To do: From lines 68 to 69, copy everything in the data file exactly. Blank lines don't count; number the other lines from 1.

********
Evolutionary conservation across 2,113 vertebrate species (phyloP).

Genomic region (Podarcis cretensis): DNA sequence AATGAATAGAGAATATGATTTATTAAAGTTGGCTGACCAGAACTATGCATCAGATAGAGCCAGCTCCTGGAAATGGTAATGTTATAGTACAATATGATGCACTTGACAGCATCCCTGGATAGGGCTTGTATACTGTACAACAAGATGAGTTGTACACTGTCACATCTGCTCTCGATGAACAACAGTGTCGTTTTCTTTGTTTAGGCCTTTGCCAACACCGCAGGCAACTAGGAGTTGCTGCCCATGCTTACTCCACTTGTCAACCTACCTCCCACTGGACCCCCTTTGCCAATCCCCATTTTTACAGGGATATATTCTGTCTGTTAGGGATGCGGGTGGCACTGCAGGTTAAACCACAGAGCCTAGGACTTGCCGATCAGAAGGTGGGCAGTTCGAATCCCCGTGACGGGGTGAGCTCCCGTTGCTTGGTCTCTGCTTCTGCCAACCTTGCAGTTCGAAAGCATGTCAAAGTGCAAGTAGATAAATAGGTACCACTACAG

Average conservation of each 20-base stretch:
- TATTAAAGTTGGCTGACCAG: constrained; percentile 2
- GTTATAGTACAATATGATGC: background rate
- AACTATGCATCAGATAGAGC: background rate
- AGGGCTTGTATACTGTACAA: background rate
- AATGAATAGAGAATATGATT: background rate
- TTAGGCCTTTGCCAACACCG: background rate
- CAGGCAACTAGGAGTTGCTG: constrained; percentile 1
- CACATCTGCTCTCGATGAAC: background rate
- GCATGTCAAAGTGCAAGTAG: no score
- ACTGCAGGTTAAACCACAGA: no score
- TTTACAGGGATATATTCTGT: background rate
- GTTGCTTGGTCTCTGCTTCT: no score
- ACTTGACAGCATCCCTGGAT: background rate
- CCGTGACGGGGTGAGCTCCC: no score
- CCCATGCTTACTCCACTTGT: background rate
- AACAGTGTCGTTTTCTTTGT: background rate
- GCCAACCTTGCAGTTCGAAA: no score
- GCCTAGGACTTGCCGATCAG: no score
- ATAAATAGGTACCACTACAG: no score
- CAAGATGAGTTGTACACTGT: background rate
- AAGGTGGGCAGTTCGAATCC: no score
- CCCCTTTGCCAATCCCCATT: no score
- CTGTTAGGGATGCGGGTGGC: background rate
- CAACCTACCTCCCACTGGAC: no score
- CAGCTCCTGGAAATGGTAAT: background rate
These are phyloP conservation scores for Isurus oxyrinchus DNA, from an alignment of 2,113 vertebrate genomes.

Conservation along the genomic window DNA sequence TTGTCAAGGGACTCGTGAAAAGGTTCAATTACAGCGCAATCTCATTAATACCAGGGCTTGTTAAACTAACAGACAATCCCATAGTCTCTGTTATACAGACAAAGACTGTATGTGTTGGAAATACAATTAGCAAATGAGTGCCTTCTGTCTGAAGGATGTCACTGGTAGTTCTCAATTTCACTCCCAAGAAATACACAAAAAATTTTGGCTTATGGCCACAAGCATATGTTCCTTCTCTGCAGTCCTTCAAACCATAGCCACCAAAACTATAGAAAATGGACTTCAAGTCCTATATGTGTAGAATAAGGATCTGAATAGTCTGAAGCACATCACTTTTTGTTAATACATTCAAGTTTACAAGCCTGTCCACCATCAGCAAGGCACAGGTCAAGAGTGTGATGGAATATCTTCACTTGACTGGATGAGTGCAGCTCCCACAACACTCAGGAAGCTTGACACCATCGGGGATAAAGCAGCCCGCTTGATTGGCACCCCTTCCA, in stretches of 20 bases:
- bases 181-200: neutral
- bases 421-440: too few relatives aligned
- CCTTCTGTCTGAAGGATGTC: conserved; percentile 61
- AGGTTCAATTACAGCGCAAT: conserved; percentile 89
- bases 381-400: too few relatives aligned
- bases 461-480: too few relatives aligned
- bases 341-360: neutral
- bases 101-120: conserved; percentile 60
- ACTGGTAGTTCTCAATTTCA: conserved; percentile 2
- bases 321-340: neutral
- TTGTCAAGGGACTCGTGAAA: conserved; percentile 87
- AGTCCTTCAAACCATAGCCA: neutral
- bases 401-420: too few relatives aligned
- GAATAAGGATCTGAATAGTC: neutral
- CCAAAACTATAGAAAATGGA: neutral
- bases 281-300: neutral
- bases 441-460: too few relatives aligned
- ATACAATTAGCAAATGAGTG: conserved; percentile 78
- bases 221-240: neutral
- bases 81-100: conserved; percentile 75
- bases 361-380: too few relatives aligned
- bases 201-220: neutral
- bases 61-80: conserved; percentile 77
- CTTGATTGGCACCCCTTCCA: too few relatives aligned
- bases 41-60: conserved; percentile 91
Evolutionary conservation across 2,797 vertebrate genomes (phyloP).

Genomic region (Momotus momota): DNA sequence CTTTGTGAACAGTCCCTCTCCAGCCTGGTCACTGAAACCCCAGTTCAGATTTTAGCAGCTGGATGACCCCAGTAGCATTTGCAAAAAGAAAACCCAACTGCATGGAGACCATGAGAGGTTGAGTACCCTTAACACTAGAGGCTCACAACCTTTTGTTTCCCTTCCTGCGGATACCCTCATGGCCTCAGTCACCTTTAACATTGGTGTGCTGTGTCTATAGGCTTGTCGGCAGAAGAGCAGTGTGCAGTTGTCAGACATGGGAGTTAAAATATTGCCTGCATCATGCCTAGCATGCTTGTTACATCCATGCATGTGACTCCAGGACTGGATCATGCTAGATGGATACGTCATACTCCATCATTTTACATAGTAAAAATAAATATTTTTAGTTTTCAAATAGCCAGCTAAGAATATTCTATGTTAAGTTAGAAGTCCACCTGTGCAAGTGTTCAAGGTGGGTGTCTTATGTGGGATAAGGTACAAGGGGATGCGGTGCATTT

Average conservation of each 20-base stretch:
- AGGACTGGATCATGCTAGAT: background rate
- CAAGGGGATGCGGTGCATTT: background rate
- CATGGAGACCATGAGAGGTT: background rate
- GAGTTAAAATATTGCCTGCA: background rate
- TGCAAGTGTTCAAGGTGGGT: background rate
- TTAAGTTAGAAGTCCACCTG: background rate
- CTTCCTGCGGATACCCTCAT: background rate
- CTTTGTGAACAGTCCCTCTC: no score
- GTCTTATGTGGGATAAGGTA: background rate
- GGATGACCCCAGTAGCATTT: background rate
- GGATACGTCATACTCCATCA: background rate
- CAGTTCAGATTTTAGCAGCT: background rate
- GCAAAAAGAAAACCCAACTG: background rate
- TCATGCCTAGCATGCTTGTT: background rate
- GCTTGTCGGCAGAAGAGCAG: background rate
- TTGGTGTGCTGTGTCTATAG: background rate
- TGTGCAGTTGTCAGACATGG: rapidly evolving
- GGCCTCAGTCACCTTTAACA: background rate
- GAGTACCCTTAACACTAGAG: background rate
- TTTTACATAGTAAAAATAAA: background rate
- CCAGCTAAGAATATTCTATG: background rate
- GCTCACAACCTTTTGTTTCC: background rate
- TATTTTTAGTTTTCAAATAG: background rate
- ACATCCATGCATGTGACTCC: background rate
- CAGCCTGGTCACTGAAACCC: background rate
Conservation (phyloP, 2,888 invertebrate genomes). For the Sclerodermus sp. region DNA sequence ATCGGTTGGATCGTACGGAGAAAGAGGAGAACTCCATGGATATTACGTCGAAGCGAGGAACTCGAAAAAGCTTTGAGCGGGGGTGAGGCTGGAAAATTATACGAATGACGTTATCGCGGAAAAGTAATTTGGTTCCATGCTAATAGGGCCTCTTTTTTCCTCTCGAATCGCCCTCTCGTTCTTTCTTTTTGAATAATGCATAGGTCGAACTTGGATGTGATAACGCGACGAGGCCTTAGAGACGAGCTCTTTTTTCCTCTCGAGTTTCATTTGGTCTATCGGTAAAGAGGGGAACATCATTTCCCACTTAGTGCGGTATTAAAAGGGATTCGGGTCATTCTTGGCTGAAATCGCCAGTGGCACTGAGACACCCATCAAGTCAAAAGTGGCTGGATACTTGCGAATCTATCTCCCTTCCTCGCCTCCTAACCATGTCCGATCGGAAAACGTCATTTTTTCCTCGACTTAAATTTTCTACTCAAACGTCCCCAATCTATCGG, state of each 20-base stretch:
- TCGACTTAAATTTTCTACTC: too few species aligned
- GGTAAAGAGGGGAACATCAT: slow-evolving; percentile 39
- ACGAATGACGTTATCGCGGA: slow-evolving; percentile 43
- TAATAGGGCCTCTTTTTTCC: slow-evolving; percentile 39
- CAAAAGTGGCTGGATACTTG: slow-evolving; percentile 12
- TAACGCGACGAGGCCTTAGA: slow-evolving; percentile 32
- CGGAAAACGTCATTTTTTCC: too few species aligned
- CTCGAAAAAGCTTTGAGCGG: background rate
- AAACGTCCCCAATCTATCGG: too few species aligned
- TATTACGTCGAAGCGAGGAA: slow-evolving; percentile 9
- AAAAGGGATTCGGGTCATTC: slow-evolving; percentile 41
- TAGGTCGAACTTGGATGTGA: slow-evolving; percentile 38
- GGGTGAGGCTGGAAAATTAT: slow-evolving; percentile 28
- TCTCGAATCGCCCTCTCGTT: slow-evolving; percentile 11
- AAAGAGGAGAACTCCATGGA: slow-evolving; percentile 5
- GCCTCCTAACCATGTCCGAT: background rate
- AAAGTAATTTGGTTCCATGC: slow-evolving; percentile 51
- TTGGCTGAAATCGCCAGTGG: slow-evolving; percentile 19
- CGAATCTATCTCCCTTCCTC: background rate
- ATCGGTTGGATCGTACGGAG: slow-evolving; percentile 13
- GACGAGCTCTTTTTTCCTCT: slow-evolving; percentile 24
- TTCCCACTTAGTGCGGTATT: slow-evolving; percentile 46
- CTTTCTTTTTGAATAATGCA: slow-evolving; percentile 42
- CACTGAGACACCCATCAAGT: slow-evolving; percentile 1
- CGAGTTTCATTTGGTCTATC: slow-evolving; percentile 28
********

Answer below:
- GGATGACCCCAGTAGCATTT: background rate
- GGATACGTCATACTCCATCA: background rate